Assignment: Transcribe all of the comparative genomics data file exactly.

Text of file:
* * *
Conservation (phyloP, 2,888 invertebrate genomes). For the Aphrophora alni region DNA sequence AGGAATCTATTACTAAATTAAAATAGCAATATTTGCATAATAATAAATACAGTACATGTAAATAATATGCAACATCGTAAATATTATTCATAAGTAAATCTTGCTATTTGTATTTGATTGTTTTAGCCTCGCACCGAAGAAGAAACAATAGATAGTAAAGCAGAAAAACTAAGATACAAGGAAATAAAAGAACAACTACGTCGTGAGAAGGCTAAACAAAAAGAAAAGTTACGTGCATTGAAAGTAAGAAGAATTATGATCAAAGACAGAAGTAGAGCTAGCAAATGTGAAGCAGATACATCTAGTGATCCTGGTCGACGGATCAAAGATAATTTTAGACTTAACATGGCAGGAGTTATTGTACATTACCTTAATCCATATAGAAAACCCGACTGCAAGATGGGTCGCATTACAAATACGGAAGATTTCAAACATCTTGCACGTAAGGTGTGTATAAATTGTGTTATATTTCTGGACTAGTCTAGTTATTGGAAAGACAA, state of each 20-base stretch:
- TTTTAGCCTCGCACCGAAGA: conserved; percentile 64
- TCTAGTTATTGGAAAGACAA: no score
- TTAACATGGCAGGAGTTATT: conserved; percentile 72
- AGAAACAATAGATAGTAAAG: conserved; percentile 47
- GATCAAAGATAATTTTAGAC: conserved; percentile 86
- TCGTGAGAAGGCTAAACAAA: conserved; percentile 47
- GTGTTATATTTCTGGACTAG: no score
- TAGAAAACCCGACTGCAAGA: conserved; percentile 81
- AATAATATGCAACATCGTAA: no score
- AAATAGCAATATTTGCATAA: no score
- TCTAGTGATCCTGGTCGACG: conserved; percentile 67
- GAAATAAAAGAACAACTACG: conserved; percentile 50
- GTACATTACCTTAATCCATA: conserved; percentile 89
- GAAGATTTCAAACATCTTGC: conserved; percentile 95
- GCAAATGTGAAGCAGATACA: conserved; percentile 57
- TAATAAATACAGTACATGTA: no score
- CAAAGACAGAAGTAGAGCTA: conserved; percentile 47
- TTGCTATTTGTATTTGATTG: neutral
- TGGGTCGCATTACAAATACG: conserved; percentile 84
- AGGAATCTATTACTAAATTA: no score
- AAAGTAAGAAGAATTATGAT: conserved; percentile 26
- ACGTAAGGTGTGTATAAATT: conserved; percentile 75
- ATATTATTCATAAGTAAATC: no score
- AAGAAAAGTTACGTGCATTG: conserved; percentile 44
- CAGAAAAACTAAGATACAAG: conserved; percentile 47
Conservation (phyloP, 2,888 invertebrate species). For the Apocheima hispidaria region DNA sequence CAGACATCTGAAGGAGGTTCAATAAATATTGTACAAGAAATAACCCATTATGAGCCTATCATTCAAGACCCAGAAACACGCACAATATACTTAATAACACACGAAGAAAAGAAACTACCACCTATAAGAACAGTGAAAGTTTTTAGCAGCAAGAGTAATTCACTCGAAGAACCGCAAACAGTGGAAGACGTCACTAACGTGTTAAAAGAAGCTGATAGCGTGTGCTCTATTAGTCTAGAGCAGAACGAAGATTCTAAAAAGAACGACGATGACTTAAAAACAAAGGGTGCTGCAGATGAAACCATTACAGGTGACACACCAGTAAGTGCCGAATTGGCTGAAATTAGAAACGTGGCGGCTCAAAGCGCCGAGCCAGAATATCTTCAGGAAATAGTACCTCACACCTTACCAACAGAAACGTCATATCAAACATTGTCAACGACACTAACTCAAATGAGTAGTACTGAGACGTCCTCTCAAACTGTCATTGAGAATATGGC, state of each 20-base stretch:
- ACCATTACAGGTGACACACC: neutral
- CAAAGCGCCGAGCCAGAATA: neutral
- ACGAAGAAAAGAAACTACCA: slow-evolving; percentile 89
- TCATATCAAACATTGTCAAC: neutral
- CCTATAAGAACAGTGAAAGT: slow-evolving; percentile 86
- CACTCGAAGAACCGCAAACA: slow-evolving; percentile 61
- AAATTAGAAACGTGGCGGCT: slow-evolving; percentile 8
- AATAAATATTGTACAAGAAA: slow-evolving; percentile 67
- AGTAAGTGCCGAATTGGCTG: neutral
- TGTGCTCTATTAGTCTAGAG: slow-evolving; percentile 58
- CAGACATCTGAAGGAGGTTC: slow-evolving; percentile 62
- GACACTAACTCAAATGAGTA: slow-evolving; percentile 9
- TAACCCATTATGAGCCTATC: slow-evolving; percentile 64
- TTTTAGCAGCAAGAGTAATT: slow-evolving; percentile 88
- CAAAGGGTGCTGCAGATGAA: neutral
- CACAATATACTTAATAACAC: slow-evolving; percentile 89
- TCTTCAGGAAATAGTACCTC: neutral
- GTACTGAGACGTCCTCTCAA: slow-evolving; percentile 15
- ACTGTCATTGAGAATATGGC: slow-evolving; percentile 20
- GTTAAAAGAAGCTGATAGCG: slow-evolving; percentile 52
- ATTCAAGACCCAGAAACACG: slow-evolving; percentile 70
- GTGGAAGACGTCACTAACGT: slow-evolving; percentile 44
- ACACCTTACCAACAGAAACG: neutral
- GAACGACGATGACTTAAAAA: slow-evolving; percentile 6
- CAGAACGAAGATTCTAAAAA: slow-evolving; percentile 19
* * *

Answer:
Conservation (phyloP, 2,888 invertebrate genomes). For the Aphrophora alni region DNA sequence AGGAATCTATTACTAAATTAAAATAGCAATATTTGCATAATAATAAATACAGTACATGTAAATAATATGCAACATCGTAAATATTATTCATAAGTAAATCTTGCTATTTGTATTTGATTGTTTTAGCCTCGCACCGAAGAAGAAACAATAGATAGTAAAGCAGAAAAACTAAGATACAAGGAAATAAAAGAACAACTACGTCGTGAGAAGGCTAAACAAAAAGAAAAGTTACGTGCATTGAAAGTAAGAAGAATTATGATCAAAGACAGAAGTAGAGCTAGCAAATGTGAAGCAGATACATCTAGTGATCCTGGTCGACGGATCAAAGATAATTTTAGACTTAACATGGCAGGAGTTATTGTACATTACCTTAATCCATATAGAAAACCCGACTGCAAGATGGGTCGCATTACAAATACGGAAGATTTCAAACATCTTGCACGTAAGGTGTGTATAAATTGTGTTATATTTCTGGACTAGTCTAGTTATTGGAAAGACAA, state of each 20-base stretch:
- TTTTAGCCTCGCACCGAAGA: conserved; percentile 64
- TCTAGTTATTGGAAAGACAA: no score
- TTAACATGGCAGGAGTTATT: conserved; percentile 72
- AGAAACAATAGATAGTAAAG: conserved; percentile 47
- GATCAAAGATAATTTTAGAC: conserved; percentile 86
- TCGTGAGAAGGCTAAACAAA: conserved; percentile 47
- GTGTTATATTTCTGGACTAG: no score
- TAGAAAACCCGACTGCAAGA: conserved; percentile 81
- AATAATATGCAACATCGTAA: no score
- AAATAGCAATATTTGCATAA: no score
- TCTAGTGATCCTGGTCGACG: conserved; percentile 67
- GAAATAAAAGAACAACTACG: conserved; percentile 50
- GTACATTACCTTAATCCATA: conserved; percentile 89
- GAAGATTTCAAACATCTTGC: conserved; percentile 95
- GCAAATGTGAAGCAGATACA: conserved; percentile 57
- TAATAAATACAGTACATGTA: no score
- CAAAGACAGAAGTAGAGCTA: conserved; percentile 47
- TTGCTATTTGTATTTGATTG: neutral
- TGGGTCGCATTACAAATACG: conserved; percentile 84
- AGGAATCTATTACTAAATTA: no score
- AAAGTAAGAAGAATTATGAT: conserved; percentile 26
- ACGTAAGGTGTGTATAAATT: conserved; percentile 75
- ATATTATTCATAAGTAAATC: no score
- AAGAAAAGTTACGTGCATTG: conserved; percentile 44
- CAGAAAAACTAAGATACAAG: conserved; percentile 47
Conservation (phyloP, 2,888 invertebrate species). For the Apocheima hispidaria region DNA sequence CAGACATCTGAAGGAGGTTCAATAAATATTGTACAAGAAATAACCCATTATGAGCCTATCATTCAAGACCCAGAAACACGCACAATATACTTAATAACACACGAAGAAAAGAAACTACCACCTATAAGAACAGTGAAAGTTTTTAGCAGCAAGAGTAATTCACTCGAAGAACCGCAAACAGTGGAAGACGTCACTAACGTGTTAAAAGAAGCTGATAGCGTGTGCTCTATTAGTCTAGAGCAGAACGAAGATTCTAAAAAGAACGACGATGACTTAAAAACAAAGGGTGCTGCAGATGAAACCATTACAGGTGACACACCAGTAAGTGCCGAATTGGCTGAAATTAGAAACGTGGCGGCTCAAAGCGCCGAGCCAGAATATCTTCAGGAAATAGTACCTCACACCTTACCAACAGAAACGTCATATCAAACATTGTCAACGACACTAACTCAAATGAGTAGTACTGAGACGTCCTCTCAAACTGTCATTGAGAATATGGC, state of each 20-base stretch:
- ACCATTACAGGTGACACACC: neutral
- CAAAGCGCCGAGCCAGAATA: neutral
- ACGAAGAAAAGAAACTACCA: slow-evolving; percentile 89
- TCATATCAAACATTGTCAAC: neutral
- CCTATAAGAACAGTGAAAGT: slow-evolving; percentile 86
- CACTCGAAGAACCGCAAACA: slow-evolving; percentile 61
- AAATTAGAAACGTGGCGGCT: slow-evolving; percentile 8
- AATAAATATTGTACAAGAAA: slow-evolving; percentile 67
- AGTAAGTGCCGAATTGGCTG: neutral
- TGTGCTCTATTAGTCTAGAG: slow-evolving; percentile 58
- CAGACATCTGAAGGAGGTTC: slow-evolving; percentile 62
- GACACTAACTCAAATGAGTA: slow-evolving; percentile 9
- TAACCCATTATGAGCCTATC: slow-evolving; percentile 64
- TTTTAGCAGCAAGAGTAATT: slow-evolving; percentile 88
- CAAAGGGTGCTGCAGATGAA: neutral
- CACAATATACTTAATAACAC: slow-evolving; percentile 89
- TCTTCAGGAAATAGTACCTC: neutral
- GTACTGAGACGTCCTCTCAA: slow-evolving; percentile 15
- ACTGTCATTGAGAATATGGC: slow-evolving; percentile 20
- GTTAAAAGAAGCTGATAGCG: slow-evolving; percentile 52
- ATTCAAGACCCAGAAACACG: slow-evolving; percentile 70
- GTGGAAGACGTCACTAACGT: slow-evolving; percentile 44
- ACACCTTACCAACAGAAACG: neutral
- GAACGACGATGACTTAAAAA: slow-evolving; percentile 6
- CAGAACGAAGATTCTAAAAA: slow-evolving; percentile 19